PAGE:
Tokyo Toshokan ~ On the fragility of anime ‘Net infrastructure
July 19, 2012
For the past week or so an important piece of the Internet infrastructure that makes it possible for me to review anime has been disabled. Tokyo Toshokan, for those who don’t know, is a torrent tracker that is especially good for locating anime torrents. While the loss of this resource didn’t prevent me from watching anime, it did make it more difficult. That in itself is not a big deal, but the thing about this situation that worries me is that a week later there is basically no information about the nature of the problem, or whether it can be resolved.
I did locate this comment online, via a Korean website:
At this time, tokyotosho,info is down. We are trying our darndest to bring it back up. From what it appears, it looks to be some sort of server issue and we are waiting for the datacenter staff to take a look at it.
Should this information even be trusted? I could post what I claim to be a translation, saying that the owners got bored and have stopped maintaining the site. One way to verify the truth — or at least have greater certainty about the source of information would be to get it more directly from those involved. Despite the presence of many Tokyo Toshokan related twitter accounts, none of them have chosen to comment on the current outage.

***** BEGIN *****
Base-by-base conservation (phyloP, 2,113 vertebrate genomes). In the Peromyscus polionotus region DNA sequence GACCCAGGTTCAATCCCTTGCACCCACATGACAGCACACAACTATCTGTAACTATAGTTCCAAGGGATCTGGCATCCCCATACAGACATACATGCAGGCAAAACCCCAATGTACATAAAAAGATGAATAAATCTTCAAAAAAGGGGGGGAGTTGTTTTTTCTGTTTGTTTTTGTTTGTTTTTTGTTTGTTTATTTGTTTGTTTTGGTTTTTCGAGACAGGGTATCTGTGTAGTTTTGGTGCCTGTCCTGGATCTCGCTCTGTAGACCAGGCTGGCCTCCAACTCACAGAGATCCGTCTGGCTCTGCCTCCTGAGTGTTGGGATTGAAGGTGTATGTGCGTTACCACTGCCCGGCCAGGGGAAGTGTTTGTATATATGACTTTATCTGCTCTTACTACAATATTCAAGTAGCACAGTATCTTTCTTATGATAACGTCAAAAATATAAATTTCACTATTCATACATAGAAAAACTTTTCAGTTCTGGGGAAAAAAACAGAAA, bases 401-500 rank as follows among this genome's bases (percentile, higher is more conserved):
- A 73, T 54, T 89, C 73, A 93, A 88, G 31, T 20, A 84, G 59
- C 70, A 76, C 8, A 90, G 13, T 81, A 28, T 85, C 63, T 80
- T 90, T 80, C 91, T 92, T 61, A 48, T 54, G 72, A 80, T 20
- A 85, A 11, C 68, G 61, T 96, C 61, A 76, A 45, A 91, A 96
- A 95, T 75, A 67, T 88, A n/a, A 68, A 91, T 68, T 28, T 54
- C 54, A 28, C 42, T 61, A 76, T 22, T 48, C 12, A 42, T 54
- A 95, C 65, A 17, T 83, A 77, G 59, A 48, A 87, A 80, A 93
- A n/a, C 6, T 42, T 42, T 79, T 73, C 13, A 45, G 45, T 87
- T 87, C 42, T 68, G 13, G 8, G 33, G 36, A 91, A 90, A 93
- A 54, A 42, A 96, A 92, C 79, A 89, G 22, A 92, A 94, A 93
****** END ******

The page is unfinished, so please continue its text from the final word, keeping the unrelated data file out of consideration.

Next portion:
My intention here is not to spread rumors or conspiracy theories. What I am trying to do is point out the extreme fragility of the online anime viewing culture. Much of the online anime culture is fan-produced. This often means there are no plans in place to address resilience issues (what do we do to identify a disruption in service? How do we diagnose the cause of a disruption in service? What do we do to resume service as quickly as possible? What is our plan for communicating our status to those that use our service?). These issues can be non-trivial, and I have seen even professional organizations that have not taken them seriously, or that have attempted to tackle them, but really didn’t know how. It is not impossible for even fan-produced services to have some kind of continuity plan in place. Doing so would decrease the fragility of our online anime culture.